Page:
Doug OhlemeierWorkers unload a pallet at Robert T. Cochran & Co. Inc. at Hunts Point Terminal Market. Distributors say sales remain sluggish despite news of economic growth. NEW YORK — Things aren’t so rosy red in the Big Apple.
Produce wholesalers report continued slow movement.
“You read all the papers how things are supposed to be getting better, but I don’t see it,” said Mike Cochran, sales manager and vice president of Robert T. Cochran & Co. Inc.
“It seems like it’s (the economy) still in the doghouse. People are scared to buy things. They’re buying lesser quantities.”
Matthew D’Arrigo, vice president of D’Arrigo Bros. Co. of New York Inc., and co-chairman of the Hunts Point Terminal Market, said the market’s customers feel the pinch.
“There’s no question that within our industry, the foodservice segment is far more affected by a poor economy than the retail end is,” he said.
“The retailers are in some ways even enhanced by shoppers having a few less dollars to spend because the most effective way to feed people is through the retail stores. That’s generally true.”
Chris Armata, president of E. Armata Inc., which distributes produce from 20 market stalls, said it’s a difficult time to sell and distribute produce.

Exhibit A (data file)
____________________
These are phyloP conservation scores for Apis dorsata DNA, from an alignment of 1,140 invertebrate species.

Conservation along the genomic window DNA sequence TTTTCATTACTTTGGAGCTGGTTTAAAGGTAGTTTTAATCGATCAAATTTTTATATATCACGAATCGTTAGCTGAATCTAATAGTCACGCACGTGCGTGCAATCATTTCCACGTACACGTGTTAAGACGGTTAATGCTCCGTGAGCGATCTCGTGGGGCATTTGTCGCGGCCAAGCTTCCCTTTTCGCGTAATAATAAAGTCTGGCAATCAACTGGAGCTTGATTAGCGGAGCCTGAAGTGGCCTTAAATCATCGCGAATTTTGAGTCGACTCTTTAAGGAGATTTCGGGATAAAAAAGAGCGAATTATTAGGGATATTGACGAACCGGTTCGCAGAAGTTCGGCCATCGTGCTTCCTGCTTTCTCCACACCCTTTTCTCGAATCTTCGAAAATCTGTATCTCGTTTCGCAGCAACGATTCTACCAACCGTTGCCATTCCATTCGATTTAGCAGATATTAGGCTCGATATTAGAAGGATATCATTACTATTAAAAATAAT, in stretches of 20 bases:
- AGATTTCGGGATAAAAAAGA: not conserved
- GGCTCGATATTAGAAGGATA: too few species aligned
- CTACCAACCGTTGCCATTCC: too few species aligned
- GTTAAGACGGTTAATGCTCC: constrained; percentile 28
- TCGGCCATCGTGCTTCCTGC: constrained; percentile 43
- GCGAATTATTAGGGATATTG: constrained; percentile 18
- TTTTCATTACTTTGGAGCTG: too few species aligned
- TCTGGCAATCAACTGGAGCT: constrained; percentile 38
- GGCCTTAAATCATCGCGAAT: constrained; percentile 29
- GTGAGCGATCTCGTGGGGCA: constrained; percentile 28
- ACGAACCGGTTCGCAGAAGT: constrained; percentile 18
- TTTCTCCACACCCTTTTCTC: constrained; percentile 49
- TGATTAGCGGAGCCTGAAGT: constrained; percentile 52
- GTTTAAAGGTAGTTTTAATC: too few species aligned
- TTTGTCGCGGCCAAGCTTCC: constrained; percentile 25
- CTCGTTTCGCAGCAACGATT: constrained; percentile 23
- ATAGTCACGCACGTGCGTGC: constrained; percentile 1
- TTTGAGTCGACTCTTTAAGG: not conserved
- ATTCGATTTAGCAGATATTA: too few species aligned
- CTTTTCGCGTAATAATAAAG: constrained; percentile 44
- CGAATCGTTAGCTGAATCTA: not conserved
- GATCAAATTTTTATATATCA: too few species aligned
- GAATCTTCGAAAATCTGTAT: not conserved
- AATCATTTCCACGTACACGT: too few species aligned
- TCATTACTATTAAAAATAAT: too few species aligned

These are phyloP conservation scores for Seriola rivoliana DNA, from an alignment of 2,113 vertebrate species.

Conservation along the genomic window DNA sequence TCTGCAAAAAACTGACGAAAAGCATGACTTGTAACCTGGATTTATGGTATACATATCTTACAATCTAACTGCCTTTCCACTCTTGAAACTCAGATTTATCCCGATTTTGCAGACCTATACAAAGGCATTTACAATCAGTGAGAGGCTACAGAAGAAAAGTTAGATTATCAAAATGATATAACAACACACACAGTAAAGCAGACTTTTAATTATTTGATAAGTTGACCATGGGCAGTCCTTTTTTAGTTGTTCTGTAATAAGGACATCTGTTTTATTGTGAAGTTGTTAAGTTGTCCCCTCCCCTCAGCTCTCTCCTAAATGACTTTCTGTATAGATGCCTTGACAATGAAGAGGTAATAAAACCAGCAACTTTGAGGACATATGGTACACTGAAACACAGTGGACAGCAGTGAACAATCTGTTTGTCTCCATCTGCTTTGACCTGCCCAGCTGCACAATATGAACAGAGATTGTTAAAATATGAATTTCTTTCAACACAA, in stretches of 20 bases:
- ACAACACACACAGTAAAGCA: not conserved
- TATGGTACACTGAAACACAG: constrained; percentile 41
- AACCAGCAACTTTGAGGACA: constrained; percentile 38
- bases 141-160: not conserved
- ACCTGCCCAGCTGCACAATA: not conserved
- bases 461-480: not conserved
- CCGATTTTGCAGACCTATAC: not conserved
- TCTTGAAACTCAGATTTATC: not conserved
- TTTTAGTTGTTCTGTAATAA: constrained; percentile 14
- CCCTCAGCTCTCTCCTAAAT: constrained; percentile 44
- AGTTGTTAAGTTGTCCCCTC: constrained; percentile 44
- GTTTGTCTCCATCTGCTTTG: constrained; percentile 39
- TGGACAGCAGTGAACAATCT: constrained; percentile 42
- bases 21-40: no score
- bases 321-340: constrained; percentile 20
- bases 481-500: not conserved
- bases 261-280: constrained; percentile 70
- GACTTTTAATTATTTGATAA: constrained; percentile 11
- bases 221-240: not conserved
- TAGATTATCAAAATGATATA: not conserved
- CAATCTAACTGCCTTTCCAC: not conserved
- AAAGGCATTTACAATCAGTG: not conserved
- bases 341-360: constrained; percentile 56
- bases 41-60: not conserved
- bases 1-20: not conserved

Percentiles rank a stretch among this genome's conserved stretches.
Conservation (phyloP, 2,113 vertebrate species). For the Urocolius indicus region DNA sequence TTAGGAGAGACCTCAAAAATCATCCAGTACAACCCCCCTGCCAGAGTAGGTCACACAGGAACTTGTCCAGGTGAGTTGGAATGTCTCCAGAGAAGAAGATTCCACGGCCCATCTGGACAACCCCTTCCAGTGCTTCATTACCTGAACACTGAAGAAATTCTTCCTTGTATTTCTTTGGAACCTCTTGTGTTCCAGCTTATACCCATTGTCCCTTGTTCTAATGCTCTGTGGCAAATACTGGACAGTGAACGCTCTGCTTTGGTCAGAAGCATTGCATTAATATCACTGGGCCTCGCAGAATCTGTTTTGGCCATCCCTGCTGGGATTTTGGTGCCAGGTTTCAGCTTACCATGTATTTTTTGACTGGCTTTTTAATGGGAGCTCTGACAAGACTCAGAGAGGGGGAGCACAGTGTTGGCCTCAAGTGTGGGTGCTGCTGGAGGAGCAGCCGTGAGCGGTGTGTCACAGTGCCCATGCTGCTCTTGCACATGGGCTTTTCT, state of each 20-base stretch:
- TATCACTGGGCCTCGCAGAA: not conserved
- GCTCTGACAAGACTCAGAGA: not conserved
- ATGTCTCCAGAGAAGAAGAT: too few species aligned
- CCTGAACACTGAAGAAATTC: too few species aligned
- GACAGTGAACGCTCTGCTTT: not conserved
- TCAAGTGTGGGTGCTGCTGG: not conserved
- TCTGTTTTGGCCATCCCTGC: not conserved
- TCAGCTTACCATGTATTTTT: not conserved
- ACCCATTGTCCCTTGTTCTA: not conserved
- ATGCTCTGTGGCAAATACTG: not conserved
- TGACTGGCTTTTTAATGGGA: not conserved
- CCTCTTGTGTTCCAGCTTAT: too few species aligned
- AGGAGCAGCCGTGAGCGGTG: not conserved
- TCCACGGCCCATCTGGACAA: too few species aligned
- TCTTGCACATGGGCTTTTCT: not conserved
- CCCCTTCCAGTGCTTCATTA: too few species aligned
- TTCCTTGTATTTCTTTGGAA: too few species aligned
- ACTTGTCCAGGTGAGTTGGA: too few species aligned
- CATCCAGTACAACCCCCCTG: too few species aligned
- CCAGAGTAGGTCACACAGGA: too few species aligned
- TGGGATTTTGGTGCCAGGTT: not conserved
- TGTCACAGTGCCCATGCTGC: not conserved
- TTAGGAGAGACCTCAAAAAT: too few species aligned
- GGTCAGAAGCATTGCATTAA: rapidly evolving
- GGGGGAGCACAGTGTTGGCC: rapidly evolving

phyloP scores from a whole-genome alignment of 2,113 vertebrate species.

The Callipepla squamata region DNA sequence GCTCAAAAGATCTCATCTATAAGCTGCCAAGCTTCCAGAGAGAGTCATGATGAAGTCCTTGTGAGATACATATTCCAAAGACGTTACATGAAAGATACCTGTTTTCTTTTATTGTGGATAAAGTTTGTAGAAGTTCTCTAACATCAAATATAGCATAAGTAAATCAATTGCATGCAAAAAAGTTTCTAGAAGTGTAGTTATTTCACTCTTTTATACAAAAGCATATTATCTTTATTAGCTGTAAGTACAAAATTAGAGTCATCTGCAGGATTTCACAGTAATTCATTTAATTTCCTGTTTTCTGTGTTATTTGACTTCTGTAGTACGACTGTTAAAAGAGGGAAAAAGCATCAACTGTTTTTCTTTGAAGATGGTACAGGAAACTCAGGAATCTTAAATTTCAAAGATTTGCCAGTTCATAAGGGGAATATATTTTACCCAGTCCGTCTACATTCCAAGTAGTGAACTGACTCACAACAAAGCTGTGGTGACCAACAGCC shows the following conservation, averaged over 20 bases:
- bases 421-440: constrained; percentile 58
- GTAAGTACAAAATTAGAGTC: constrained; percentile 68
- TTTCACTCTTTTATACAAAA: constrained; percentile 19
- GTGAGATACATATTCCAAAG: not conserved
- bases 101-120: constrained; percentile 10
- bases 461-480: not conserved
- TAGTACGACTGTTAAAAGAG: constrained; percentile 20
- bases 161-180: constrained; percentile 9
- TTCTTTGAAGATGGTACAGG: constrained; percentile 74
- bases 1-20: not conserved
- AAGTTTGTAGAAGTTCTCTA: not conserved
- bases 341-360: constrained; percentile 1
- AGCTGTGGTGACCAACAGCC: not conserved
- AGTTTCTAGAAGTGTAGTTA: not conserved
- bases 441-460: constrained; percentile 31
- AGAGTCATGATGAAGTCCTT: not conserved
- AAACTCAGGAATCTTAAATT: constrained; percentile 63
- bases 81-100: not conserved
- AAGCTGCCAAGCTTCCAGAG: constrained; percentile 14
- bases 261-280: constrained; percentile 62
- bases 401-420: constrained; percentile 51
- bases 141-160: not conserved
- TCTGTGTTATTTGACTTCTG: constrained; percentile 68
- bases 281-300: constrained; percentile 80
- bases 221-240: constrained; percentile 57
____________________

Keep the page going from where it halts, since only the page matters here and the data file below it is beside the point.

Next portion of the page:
“Everyone is trying to save money and slow up the way they pay,” he said.
“It seems that everyone, including the customers of our customers in our retail, wholesale and institutional customers, are up against a lot of competition. Everyone’s fighting for the same pie. The most important thing for guys like us is to make sure our growers get paid. Without them, we’re nothing.”
Distributors must remain on top of their sales, their customers and how their customers are ordering, said Thomas Cignarella, president of Morris Okun Inc.
“Everyone is so price-oriented,” he said.
“The customers order only what they need. No one over-orders anymore. You must try to find new business and other outlets, and try to get the chain stores in your area. There are a lot of people out there that are struggling. Everyone is feeling the economy in their own way. It’s not outstanding, but if you’re above the water, you’re doing OK.”
Customers are fussier than ever, said Alfie Badalamenti, vice president of Coosemans New York Inc.
“They’re even more picky, and they’re ordering less,” he said.